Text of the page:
Senior column: Worth it in the end
Published: Tuesday, May 15, 2012 - 7:15pm
IF YOU HAD asked me at different points throughout high school whether or not I was glad I came to Uni, my answer would have varied. Sophomore year (the year that I transferred) it would have been a wholehearted yes; by the end of junior year, probably a no; and don’t even get me started on first semester senior year — I couldn’t wait to get out.
Today, though, less than a week from my graduation, I feel like my answer’s changed again. There are a lot of things I won’t miss about this school — the workload, the administration, the sometimes stifling smallness of the community — but at the same time, it’s given me a few things I can’t imagine living without.
Habitat for Humanity is the first example that comes to mind. Now one of the most important things I spend time on, I know I never would have gotten involved in Habitat had Uni not given me the opportunity to go to Mississippi, or had I never met people like Bill Sutton, Doug Mynatt, and Bob Coverdill. While it may not be a school-related organization at all, it was the school community that led me to discover it, and for that I’ll always be grateful.
The second thing is athletics. Interestingly enough, it took me until a few nights ago when my soccer team was knocked out of the post-season to realize how important sports have been to me throughout high school — a “you don’t know what you have until it’s gone” thing, I guess. I honestly would have been miserable without a soccer or cross-country practice to look forward to after school — winter is depressing for just that reason, in fact — and Uni is partly to thank for my involvement in those two sports.
Admittedly, I played soccer before Uni and would have continued on my old high school’s team had I never moved here — it’s always been my favorite sport and I’ve never needed any convincing — but the fact that I joined cross-country as a junior is something I attribute completely to Uni. The team was huge at my old school and I never would have had the guts to try out, but the Uni team accepted me like a family and made the running aspect entirely bearable — even a little fun, believe it or not. I never expected to, but I truly will miss it.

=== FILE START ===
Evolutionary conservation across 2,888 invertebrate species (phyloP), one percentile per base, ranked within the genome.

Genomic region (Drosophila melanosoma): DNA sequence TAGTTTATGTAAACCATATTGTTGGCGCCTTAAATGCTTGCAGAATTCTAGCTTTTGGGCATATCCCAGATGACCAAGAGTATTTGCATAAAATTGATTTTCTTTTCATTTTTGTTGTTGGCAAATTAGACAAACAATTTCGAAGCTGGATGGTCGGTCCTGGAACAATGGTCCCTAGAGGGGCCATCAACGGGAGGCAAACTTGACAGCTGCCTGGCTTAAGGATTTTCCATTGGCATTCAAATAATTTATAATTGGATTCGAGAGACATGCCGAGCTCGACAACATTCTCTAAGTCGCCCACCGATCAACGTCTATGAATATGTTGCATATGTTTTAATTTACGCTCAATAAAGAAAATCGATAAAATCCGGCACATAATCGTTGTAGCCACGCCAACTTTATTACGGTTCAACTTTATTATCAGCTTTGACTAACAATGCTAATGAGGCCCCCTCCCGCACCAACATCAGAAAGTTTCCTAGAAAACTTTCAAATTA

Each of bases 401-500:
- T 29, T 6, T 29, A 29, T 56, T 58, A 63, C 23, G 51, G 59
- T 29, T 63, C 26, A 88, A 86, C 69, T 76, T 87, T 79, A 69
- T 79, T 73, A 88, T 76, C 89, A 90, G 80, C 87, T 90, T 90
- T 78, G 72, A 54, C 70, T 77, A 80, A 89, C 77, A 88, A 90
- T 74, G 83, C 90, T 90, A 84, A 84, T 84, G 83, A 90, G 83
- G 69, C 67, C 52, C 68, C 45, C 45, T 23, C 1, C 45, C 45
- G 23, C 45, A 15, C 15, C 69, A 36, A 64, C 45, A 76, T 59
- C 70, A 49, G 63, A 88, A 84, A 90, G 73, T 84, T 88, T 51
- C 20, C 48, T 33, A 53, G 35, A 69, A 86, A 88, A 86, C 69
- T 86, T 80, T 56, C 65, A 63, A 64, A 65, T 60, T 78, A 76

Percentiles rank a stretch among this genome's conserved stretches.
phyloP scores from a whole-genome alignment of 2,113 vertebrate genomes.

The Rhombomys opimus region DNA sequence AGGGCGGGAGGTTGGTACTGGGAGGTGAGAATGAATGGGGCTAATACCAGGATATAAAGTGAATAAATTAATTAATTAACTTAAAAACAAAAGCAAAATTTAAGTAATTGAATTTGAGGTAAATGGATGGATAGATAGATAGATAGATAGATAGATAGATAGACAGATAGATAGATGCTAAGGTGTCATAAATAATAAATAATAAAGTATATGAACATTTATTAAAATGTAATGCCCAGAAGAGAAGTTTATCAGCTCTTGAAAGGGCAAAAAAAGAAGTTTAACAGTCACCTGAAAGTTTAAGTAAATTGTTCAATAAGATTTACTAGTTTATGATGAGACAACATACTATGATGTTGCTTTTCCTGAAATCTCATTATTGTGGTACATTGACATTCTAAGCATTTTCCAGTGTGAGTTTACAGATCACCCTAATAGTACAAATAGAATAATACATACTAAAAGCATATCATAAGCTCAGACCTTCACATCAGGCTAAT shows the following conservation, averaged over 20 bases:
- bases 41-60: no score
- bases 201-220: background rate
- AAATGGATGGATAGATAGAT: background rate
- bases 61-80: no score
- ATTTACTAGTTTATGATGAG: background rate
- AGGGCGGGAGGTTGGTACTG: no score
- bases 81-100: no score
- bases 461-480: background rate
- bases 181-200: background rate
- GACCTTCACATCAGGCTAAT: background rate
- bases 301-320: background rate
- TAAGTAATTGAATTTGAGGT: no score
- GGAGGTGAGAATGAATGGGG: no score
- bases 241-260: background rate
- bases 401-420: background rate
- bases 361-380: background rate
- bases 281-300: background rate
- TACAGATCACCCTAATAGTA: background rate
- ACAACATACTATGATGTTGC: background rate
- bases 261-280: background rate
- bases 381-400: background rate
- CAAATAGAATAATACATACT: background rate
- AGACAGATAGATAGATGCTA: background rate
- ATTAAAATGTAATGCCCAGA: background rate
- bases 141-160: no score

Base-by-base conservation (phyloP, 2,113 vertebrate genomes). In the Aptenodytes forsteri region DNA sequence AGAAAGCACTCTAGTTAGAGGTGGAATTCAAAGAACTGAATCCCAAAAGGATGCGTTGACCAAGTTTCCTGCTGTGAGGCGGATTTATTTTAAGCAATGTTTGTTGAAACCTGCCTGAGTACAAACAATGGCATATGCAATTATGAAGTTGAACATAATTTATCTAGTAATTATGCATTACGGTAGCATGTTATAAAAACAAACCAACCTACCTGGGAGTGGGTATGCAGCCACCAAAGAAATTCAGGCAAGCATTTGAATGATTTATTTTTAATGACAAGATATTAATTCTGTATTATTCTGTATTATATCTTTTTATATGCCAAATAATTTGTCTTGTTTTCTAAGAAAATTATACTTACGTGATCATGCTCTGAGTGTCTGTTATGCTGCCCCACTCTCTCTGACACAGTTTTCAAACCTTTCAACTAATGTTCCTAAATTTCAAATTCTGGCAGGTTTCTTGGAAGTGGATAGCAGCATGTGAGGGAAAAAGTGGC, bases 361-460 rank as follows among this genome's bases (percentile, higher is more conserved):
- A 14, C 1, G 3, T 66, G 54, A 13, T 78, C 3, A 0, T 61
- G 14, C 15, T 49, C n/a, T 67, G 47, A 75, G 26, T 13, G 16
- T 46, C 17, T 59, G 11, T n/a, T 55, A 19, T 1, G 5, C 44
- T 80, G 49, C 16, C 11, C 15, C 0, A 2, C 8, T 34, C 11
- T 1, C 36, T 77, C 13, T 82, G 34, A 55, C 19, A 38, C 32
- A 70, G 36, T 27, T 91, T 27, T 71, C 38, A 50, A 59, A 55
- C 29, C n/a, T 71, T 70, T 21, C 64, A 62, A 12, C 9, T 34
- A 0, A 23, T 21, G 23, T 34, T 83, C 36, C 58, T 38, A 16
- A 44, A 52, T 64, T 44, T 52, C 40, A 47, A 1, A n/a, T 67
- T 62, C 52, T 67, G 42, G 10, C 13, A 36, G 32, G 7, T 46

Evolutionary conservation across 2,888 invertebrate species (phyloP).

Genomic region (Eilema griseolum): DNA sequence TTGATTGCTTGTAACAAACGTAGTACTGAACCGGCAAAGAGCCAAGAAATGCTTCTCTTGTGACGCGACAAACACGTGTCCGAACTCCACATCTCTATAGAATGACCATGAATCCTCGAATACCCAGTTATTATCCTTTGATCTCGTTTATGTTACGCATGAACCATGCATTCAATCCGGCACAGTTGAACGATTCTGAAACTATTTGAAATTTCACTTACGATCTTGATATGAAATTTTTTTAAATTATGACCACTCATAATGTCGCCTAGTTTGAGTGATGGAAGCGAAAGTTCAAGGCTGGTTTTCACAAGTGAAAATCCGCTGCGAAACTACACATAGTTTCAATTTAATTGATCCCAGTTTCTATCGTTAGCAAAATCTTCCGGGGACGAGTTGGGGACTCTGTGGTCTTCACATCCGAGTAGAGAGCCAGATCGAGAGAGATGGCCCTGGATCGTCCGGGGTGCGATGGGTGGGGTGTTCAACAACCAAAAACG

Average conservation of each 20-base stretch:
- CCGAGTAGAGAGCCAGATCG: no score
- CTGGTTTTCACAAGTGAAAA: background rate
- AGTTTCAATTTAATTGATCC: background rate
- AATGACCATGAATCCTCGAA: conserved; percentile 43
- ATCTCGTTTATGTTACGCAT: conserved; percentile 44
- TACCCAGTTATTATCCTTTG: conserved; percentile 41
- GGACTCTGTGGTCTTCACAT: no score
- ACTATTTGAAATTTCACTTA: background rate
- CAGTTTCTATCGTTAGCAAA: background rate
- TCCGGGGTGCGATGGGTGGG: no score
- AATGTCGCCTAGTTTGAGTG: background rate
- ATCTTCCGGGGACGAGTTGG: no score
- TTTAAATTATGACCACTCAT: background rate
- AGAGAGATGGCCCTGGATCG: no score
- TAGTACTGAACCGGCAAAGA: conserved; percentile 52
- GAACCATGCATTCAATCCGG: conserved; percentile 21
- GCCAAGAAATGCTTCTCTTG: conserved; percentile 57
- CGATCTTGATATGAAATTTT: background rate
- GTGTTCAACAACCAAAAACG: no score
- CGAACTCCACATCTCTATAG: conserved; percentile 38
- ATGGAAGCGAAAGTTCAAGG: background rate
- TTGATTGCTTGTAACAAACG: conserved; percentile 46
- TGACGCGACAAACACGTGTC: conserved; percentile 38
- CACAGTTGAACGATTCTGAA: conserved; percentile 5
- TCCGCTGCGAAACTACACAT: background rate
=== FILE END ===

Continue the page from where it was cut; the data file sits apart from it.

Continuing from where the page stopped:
Most importantly, though, Uni has introduced me to friends and teachers who have genuinely impacted my life. I said earlier that the small community is “sometimes stifling,” and I do think so; I went to a school of around 2,200 before moving to Champaign, and though that was hectic, it was sort of liberating at the same time for there to be so many different people at your disposal that it was easy to get out of a bad social situation.
However, as a transfer, I appreciated the small-school environment because it allowed me to become immersed into my class with ease and immediately feel at home. It’s also allowed me to get to know my teachers on levels that I don’t think I would have achieved if they had all had hordes of other students to teach each day.
Furthermore, while I won’t say that the education one gets at Uni is necessarily superior because I know from previous experience that it’s very possible to get an excellent education at a large public high school if you push yourself and take the right classes, I will say that the classmates I’ve had at Uni have provided me with a unique kind of educational atmosphere. It’s tough to value your academics when you go to school with a lot of kids who don’t care about learning, but at Uni the students who work hard and have strong academic passions far outnumber those who don’t, and it makes for a more positive environment.
Thus, looking back, I don’t think I would have had my four years of high school happen in any other way. I’m grateful to have spent my freshman year in a big public school because it taught me not to count on people to baby me all the time, made me appreciate and understand diversity in a way I think Uni would have struggled with, and exposed me to things like violence and crime that, while unpleasant, are parts of the real world.
However, I’m also glad I came to Uni sophomore year. There’s been a lot about the school that has frustrated me, but to complain now would be vastly ungrateful because the few things I have really appreciated and benefited from during my time here are too important to let the downsides take precedent. I can’t say I’m sad to leave, but I am happy to have been here and excited for my future. If you ask me, that’s a pretty good way to feel before closing any chapter of your life.